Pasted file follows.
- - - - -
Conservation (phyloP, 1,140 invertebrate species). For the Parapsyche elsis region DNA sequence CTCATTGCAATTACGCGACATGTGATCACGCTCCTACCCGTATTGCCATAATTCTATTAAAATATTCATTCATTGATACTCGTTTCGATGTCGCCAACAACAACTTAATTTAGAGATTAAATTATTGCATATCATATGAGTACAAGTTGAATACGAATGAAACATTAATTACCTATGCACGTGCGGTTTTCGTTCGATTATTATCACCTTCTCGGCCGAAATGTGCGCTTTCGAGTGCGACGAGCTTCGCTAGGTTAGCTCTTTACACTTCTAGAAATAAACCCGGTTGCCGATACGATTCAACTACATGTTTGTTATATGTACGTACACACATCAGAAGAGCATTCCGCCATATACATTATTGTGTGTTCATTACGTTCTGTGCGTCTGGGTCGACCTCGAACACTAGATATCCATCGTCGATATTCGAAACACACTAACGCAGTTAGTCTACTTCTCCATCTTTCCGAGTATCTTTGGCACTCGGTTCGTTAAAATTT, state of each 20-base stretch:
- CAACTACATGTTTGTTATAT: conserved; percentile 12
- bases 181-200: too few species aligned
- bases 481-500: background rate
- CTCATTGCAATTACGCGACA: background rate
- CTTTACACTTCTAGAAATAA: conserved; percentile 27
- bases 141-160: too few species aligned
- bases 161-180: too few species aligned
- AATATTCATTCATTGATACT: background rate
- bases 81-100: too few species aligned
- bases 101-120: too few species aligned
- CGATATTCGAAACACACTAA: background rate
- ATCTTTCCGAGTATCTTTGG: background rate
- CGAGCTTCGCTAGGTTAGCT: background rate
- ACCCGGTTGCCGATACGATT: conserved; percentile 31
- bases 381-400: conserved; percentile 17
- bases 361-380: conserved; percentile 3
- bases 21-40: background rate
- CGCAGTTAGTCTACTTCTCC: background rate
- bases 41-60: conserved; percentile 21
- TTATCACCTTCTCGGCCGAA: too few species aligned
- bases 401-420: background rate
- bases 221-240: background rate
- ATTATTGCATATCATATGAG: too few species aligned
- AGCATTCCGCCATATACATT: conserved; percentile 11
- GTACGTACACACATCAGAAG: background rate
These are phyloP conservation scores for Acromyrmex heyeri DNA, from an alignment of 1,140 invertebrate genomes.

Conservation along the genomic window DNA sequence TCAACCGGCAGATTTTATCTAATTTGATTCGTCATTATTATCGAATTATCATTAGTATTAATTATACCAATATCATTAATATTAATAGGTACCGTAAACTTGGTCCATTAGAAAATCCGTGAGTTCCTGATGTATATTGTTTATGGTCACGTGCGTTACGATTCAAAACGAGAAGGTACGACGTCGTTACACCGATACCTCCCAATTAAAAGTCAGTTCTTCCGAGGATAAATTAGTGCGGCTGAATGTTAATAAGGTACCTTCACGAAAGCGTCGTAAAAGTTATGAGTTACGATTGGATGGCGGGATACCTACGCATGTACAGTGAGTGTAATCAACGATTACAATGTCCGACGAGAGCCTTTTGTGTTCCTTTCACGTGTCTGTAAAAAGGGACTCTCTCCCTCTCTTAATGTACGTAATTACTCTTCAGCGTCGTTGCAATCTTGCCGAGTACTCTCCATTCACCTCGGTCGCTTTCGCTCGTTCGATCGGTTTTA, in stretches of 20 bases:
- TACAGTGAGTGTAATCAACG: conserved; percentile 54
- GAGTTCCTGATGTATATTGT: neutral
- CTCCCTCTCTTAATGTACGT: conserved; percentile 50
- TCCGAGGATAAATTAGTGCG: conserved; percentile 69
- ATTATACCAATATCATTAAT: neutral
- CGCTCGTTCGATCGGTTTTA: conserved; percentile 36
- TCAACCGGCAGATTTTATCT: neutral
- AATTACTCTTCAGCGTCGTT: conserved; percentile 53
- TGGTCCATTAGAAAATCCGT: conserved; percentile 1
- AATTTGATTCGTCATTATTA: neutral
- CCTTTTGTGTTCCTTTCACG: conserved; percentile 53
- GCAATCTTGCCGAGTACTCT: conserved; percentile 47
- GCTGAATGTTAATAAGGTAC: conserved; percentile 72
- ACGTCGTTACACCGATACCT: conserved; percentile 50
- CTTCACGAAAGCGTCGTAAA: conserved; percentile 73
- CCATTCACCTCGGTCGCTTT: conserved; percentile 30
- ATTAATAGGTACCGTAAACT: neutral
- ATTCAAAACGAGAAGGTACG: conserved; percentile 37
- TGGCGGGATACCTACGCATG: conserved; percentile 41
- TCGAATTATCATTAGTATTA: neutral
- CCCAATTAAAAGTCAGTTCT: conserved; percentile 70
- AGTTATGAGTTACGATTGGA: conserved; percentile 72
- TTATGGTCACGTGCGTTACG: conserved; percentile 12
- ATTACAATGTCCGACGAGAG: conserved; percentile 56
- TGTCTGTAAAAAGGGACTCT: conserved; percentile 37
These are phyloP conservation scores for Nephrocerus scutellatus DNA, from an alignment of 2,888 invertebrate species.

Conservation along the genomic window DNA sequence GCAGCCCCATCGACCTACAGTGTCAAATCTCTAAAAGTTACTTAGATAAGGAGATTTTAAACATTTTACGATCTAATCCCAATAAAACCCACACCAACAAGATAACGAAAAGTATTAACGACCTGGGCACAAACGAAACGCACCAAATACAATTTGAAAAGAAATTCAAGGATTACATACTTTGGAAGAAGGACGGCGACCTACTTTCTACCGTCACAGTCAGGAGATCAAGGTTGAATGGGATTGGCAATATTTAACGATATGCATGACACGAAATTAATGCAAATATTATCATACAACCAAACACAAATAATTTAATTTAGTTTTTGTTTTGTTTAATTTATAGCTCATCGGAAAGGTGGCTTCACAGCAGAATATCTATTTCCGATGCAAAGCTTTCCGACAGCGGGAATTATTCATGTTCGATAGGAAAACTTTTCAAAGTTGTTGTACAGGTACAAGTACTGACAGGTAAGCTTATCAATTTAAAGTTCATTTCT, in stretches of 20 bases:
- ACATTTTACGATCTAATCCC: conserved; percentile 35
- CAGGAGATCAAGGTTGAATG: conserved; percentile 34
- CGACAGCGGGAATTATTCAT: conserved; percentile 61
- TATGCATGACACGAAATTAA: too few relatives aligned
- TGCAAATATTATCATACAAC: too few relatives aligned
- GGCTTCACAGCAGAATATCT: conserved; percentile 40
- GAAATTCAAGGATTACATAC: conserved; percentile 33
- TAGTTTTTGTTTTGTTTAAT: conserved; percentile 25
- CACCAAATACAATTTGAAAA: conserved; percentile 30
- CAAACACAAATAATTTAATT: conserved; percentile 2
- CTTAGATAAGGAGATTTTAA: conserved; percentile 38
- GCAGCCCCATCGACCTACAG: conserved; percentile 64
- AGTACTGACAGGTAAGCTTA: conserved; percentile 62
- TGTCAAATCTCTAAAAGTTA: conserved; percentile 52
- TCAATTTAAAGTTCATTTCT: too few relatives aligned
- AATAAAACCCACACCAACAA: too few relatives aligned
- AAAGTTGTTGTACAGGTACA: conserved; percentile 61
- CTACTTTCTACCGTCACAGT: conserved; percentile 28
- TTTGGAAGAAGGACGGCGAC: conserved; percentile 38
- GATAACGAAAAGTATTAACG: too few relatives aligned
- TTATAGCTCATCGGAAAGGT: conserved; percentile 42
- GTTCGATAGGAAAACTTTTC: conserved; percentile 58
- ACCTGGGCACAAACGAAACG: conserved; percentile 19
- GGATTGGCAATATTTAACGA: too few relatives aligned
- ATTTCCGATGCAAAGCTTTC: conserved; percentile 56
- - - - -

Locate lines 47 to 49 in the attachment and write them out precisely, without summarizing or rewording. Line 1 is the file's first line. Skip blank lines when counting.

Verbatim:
- TGGCGGGATACCTACGCATG: conserved; percentile 41
- TCGAATTATCATTAGTATTA: neutral
- CCCAATTAAAAGTCAGTTCT: conserved; percentile 70